Does working late mean coming in late the next day? — Business Management Daily: Free Reports on Human Resources, Employment Law, Office Management, Office Communication, Office Technology and Small Business Tax Business Management Daily
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Does working late mean coming in late the next day?

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in Your Office Coach

Question: Our HR manager recently told me that my bosses had complained about my coming in late.  I am a secretary to three attorneys in a large law firm. Since I frequently work after hours without overtime pay, I assumed that arriving late was no problem. When I apologized to the attorneys, they said the HR manager brought up the subject. The attorneys thanked me for working in the evenings.  I have told the HR manager that I don’t appreciate her misrepresenting the situation. I would like an unbiased third party to mediate this tardiness issue, but a friend says that bringing up overtime would create big problems. What should I do?”  Angry with HR

Marie’s Answer:  Regardless of who initiated this discussion, the bottom line is that you need to arrive on schedule and be paid for any extra hours worked. Consider these points:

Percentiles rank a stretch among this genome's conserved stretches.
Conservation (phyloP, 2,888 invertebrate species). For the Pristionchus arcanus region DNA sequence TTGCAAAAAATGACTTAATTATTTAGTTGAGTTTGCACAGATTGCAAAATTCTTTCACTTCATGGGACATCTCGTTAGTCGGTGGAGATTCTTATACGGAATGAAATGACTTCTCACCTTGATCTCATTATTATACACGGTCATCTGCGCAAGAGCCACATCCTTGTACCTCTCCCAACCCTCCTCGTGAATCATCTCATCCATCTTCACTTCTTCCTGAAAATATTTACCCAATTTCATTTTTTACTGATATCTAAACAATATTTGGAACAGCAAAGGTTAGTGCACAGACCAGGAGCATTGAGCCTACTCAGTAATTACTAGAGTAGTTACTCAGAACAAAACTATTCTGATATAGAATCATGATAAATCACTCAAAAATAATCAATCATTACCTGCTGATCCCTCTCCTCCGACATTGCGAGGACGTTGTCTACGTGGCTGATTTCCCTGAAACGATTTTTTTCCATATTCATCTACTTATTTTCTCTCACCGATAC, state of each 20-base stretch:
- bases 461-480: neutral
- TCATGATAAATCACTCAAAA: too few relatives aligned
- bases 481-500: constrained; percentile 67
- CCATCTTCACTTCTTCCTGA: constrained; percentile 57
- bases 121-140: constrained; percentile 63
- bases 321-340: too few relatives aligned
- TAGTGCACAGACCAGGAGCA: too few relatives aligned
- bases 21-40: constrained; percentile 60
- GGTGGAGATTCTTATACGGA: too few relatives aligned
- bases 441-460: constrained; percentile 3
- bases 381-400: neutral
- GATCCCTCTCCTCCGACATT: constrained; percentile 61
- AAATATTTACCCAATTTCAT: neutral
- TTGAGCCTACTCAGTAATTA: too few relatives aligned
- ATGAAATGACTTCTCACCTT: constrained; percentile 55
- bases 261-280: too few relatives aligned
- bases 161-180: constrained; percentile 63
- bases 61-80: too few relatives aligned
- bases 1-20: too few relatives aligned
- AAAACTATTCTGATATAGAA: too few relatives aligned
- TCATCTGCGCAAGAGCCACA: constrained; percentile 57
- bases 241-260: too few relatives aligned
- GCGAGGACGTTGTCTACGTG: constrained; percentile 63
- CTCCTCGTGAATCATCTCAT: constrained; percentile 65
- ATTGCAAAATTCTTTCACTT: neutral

•    Although your HR manager might be slightly overzealous, she is responsible for ensuring that policies are consistently applied. She’s just doing her job.

•    Even if your bosses don’t mind, your early morning absence could create problems for others.  People may have to keep checking to see if you’re in. Co-workers may have to answer your phone. Clients may be waiting for information. 

•    Punctual employees might reasonably complain that tolerance of your tardiness constitutes special treatment. And don’t be too sure that the attorneys really approve. They may simply fear highlighting the unpaid overtime issue.